The print used here looks like it brought a lot of pleasure to a lot of people on the drive-in circuit way back when. There are a couple of fairly rocky splices and a number of jumps due to missing frames present. And every so often the picture suffers from an outbreak of quite deep scratches. The picture itself is quite soft in places (more so on the left side of the frame on some occasions) but the colours are strong, if somewhat over-saturated at times. A previously cut scene has been restored from a slightly more inferior video source. The disc's sound quality is a bit crackly in places and things do get a little muffled on a couple of occasions. The image gallery included here contains an impressive selection of stills, lobby cards, posters, etc.
While nobody knew it at the time, Sergio Leone's Dollars films played a key role in introducing notions of what is now referred to as post-modernism to cinema texts. Their influence on other Italian Westerns meant that the genre itself increasingly became a site of much post-modern activity. And, whether by accident or design, director Romolo Guerrieri and his writers were way ahead of the rest of the post-modernist pack when they cooked up the funky, spoofy, inter-textual delight that is Johnny Yuma.
One of this film's writers, Fernando Di Leo, had previously worked on the treatment that For a Few Dollars More was built around and he appears to be deconstructing key elements from that film here. When Johnny shoots three drifters who try to take his horse from him, his avaricious Mexican side-kick Zorito (Fidel Gonzales) gleefully declares that the trio are wanted men with bounties on their heads. But Johnny isn't interested in bounty killing or reward money. He killed the men because they attacked him and he tells Zorito to simply bury them. Later, a quite humorous scene shows a group of bounty hunters languidly hanging around outside of a law clerk's office, waiting for news of the best reward prices in the same way that gamblers stand around bookmakers' offices waiting for the best racing odds to be announced before placing their bets. Johnny also has a Douglas Mortimer-style musical pocket watch but he uses it as an alarm clock(!).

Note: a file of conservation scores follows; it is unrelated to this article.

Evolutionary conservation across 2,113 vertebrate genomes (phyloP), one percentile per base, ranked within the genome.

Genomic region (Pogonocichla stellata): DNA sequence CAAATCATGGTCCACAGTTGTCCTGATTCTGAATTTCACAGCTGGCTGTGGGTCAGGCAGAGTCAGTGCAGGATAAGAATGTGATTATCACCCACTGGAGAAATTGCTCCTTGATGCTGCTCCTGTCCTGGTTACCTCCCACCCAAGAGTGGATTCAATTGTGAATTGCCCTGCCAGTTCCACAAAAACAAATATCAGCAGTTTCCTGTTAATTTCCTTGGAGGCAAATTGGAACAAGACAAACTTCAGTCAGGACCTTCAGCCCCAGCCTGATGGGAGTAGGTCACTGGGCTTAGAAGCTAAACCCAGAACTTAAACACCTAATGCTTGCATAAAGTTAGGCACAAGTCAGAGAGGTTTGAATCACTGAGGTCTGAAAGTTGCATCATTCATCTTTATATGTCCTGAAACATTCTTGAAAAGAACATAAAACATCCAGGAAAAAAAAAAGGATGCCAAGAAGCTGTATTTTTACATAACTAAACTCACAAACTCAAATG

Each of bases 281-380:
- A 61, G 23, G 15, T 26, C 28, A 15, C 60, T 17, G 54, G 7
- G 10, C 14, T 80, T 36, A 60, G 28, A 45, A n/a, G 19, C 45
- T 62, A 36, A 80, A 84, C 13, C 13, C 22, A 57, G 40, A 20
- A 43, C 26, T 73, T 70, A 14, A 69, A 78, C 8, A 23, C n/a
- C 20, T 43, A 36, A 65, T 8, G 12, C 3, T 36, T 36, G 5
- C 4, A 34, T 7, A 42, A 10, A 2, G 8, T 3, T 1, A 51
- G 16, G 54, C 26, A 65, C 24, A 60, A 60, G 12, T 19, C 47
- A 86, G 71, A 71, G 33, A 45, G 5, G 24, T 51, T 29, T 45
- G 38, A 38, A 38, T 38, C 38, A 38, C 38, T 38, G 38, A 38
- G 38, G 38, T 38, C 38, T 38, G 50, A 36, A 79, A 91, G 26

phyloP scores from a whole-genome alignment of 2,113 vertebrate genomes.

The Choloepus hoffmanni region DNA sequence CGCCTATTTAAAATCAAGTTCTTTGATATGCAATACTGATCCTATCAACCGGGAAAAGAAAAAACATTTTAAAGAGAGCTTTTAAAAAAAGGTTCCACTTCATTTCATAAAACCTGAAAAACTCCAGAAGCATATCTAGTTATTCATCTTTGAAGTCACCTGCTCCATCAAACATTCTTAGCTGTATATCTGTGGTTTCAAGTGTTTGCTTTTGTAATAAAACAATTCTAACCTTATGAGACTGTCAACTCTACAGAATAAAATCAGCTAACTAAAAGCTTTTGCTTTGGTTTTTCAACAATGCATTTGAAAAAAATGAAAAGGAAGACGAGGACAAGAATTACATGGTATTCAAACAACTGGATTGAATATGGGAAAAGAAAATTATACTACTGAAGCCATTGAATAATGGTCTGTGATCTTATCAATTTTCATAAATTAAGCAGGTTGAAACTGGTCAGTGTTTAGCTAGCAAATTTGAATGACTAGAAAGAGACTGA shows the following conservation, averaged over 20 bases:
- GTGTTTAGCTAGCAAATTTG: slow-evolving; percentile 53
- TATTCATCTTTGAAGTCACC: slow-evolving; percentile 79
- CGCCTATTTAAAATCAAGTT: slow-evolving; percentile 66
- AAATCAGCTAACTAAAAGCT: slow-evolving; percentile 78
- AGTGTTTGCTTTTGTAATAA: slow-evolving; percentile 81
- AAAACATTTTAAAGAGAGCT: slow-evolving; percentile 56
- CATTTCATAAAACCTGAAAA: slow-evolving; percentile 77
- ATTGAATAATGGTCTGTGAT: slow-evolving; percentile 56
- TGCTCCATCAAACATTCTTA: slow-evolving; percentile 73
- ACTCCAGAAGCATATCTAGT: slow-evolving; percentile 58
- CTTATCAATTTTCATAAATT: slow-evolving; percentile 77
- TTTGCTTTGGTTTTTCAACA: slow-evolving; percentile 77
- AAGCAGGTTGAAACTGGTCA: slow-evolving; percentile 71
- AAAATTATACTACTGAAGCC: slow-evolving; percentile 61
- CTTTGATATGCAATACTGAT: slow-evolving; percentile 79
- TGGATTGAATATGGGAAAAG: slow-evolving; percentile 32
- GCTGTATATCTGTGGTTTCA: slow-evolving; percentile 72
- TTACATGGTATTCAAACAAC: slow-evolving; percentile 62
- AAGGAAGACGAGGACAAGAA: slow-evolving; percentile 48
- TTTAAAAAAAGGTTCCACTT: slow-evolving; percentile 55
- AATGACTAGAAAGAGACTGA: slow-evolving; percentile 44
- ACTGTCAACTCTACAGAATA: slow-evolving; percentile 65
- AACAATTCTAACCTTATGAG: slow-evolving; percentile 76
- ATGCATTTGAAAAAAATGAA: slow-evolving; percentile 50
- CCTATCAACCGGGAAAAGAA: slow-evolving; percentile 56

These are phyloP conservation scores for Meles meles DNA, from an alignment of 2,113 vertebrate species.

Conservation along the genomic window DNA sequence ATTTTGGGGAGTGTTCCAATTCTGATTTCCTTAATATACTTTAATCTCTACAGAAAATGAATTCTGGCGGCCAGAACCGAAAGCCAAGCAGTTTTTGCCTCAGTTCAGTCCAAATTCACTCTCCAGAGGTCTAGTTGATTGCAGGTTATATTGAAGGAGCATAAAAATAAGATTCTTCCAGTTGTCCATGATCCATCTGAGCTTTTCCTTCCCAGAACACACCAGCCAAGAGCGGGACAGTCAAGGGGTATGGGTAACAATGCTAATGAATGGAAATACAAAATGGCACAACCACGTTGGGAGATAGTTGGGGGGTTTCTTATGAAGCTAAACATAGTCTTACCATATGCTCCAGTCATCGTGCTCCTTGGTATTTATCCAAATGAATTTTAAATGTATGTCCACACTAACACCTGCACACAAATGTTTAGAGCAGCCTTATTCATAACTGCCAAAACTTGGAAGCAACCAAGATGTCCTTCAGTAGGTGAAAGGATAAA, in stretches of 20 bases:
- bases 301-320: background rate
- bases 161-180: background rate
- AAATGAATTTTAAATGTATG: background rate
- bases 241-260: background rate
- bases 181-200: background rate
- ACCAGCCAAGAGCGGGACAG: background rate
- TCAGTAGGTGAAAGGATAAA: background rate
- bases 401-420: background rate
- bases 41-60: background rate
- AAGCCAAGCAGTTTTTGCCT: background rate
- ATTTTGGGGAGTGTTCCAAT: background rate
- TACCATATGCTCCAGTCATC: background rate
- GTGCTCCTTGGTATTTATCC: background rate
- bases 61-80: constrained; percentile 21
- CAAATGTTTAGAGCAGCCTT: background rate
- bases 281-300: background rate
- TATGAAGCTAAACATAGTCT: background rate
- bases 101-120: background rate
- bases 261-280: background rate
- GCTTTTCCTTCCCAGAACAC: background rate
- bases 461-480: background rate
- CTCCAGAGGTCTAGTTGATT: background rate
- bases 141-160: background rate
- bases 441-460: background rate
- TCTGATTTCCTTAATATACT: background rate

But it's not only other Westerns that get referenced here. This film boasts quite a Film Noir-ish vibe. Rosalba Neri's (Lisa from The Castle of Fu Manchu) Samantha is a real femme fatale, so much so that the film's English tagline ran "blood on her hands, seduction on her mind, nothing on her conscience". She's the one who gives Pedro the nod to shoot Felton dead and she subsequently sleeps with a servant before sending him to meet his doom as the patsy she has chosen to take the blame for Felton's demise. And she effortlessly wraps Lawrence Jerome Carradine around her little finger when she tells him that they could be a couple again. He's a solitary, hard-boiled killer for hire who plays chess with himself and has a fetish for receiving his payment in dollar bills that are torn in two (half now, half when the job's done). He knows that Samantha is bad news because he's had his fingers burnt by her scheming nature before but he simply cannot resist her charms. By contrast, some of the incidental dramatics at the Felton ranch play like typical bits of business from contemporary Latin American soap operas while other parts of the film feature some genuinely funny-if-bizarre comedy aspects: an extended sequence where Samantha strips for a bath is dominated by an observing parrot who is intelligent enough to enjoy what he sees(!).